Bahrain’s Grand Prix should be stopped….
Sport and politics are a bad mix. In fact, they are only marginally a less toxic a mix than politics and popular culture. However, in the case of sport the link is slightly less tenuous. Sport does play a clear role in politics and in political life and if you don’t believe me ask the Crown Prince of Bahrain who is pretty desperate for this race to go ahead. It is not surprising that the Crown Prince says to cancel the Grand Prix would “empower extremists” but also be a “force for good”. In other words, if it was cancelled it would make the government of Bahrain more unstable but he hopes if it goes ahead it will solidify its position. Meanwhile, Bernie Ecclestone who has been walking side-by-side with the Crown Prince clearly, if his comments on the BBC’s Radio 5 Live are anything to go by, can’t tell the difference between people who are living under a dictatorial regime and fighting for their right to even vote and the rather more humdrum differences between the supporters of the Conservative and Labour parties.
What we really see walking side-by-side are the naked self-interests of a tinpot dictatorship and the interests the big business that is the Formula 1 circus. I would imagine Ecclestone is thinking of this salient fact about last years Bahrain Grand Prix:
The 2010 Bahrain Grand Prix generated broadcast exposure worth $90.4m for the 103 brands with coverage at the race. This was well above the 2010 race average of $78.0m worth of exposure, representing 6.1% of the $1.5bn value of F1’s total brand exposure.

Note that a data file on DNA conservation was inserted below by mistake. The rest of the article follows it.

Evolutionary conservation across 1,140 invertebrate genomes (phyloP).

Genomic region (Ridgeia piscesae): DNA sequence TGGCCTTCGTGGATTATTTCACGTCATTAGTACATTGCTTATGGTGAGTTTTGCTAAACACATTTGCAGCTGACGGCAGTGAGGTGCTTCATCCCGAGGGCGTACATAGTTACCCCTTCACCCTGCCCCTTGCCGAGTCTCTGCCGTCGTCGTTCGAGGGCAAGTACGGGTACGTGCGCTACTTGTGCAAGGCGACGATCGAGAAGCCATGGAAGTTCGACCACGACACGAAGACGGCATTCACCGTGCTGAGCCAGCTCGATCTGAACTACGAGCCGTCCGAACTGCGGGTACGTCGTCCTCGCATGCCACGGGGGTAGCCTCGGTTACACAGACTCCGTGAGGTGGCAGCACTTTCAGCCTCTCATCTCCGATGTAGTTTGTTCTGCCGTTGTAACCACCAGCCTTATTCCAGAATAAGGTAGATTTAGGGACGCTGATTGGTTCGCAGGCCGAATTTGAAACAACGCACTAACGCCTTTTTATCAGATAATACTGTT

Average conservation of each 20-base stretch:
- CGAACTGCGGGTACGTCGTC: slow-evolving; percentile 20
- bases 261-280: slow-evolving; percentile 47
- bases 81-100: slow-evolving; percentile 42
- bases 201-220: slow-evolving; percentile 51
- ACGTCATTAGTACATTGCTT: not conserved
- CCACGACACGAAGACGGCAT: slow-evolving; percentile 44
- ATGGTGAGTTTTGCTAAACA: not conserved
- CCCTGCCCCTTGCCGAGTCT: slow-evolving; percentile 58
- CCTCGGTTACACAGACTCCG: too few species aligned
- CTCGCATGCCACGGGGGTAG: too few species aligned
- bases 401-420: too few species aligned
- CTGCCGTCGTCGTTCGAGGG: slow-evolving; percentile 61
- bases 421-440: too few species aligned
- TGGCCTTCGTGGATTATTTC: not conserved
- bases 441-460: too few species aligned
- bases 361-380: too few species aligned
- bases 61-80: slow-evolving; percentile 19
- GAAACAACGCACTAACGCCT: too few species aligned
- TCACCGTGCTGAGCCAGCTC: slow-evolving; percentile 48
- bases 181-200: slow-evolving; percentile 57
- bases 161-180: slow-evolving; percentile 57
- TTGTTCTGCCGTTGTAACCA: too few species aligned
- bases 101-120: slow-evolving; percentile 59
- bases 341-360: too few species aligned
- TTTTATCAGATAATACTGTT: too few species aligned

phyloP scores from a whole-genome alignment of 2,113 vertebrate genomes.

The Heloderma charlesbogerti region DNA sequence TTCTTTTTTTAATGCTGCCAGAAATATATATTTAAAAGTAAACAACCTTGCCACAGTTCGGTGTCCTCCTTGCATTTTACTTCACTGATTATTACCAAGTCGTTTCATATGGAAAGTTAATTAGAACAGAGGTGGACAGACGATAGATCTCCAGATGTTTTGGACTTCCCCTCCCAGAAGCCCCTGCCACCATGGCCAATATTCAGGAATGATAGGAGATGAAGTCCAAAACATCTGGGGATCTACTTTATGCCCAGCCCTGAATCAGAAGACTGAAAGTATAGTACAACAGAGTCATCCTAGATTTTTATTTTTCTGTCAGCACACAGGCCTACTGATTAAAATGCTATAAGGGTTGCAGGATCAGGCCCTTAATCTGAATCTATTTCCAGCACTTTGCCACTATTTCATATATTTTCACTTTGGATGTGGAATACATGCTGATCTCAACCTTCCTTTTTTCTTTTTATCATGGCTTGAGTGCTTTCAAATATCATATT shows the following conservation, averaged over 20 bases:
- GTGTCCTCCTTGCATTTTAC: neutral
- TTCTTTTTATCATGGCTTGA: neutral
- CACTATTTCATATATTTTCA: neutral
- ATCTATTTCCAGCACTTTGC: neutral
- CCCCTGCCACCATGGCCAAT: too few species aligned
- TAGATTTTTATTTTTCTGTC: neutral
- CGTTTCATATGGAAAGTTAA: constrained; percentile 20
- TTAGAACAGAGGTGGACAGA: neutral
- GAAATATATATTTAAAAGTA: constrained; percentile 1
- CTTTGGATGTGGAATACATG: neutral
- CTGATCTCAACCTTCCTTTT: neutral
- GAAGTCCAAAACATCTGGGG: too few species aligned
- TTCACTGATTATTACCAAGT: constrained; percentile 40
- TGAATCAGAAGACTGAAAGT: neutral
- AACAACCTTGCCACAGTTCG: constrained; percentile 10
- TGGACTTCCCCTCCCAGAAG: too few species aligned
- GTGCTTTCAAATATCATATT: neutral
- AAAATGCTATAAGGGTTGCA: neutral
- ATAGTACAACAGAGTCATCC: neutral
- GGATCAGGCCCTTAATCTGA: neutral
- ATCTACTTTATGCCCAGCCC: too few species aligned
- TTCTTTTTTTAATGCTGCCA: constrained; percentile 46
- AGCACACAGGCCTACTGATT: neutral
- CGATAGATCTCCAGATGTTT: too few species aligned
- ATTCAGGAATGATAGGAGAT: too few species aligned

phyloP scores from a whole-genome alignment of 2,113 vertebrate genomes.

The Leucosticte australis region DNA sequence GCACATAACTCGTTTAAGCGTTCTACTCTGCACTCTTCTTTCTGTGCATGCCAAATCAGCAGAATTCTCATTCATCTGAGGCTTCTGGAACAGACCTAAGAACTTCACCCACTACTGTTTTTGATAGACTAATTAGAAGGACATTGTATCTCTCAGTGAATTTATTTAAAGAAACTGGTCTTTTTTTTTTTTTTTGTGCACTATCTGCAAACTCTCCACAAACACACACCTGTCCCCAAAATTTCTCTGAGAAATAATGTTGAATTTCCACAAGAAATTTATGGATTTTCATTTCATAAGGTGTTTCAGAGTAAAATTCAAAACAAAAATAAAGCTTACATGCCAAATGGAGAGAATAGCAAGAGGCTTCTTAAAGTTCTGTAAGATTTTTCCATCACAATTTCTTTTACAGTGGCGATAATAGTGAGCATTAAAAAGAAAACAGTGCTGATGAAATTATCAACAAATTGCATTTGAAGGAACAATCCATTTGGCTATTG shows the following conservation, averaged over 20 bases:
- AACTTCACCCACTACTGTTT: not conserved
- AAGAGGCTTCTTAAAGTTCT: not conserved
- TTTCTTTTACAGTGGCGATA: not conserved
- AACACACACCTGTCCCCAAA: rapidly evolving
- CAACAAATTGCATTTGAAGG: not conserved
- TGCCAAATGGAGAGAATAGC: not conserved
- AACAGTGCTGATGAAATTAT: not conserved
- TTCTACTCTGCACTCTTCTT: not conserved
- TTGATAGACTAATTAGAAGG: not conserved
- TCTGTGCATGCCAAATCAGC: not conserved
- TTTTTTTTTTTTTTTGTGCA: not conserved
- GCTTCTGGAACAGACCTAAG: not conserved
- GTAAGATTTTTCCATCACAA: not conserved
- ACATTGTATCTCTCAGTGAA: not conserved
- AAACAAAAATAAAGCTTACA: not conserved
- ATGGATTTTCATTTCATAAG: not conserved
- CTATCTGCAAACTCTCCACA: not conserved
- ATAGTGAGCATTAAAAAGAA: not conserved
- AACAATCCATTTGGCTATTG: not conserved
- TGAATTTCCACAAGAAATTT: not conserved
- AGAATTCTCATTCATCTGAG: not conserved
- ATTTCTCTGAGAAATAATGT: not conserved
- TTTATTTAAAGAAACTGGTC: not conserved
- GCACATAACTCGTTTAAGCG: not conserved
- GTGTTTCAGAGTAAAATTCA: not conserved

As is typical in a society which is commodified, the people currently getting roundly tear-gassed (and probably worse) for protesting are pretty much at the bottom of the list when it comes to the issues under consideration. Ecclestone indeed had the sheer cheek to belittle them saying they had been allowed to “have their say”. This debate is intensely political because it is, at core, a debate about cultural values. Does it not matter, for example, that people are being brutally repressed as long as you have the self-gratification of being able to watch your favourite sport? If you think the answer is yes then, by implication, although you may not share share his shamelessly crass attitude, you at some stage line up with Bernie Ecclestone in his view that what is happening outside the sporting bubble is a secondary concern. If, however, you think the answer is no, then you are arguing for a counter-culture, in which these things have at least equal, if not primary, importance when it comes to determining if the event should go ahead. On this score, I am glad Ed Miliband has decided to take the correct stand and call for the race to be called-off. Now, if only he could discover such bravery when it comes to other policy areas, like the economy, then we might be looking at a very different Labour Party and one that offered a real alternative…..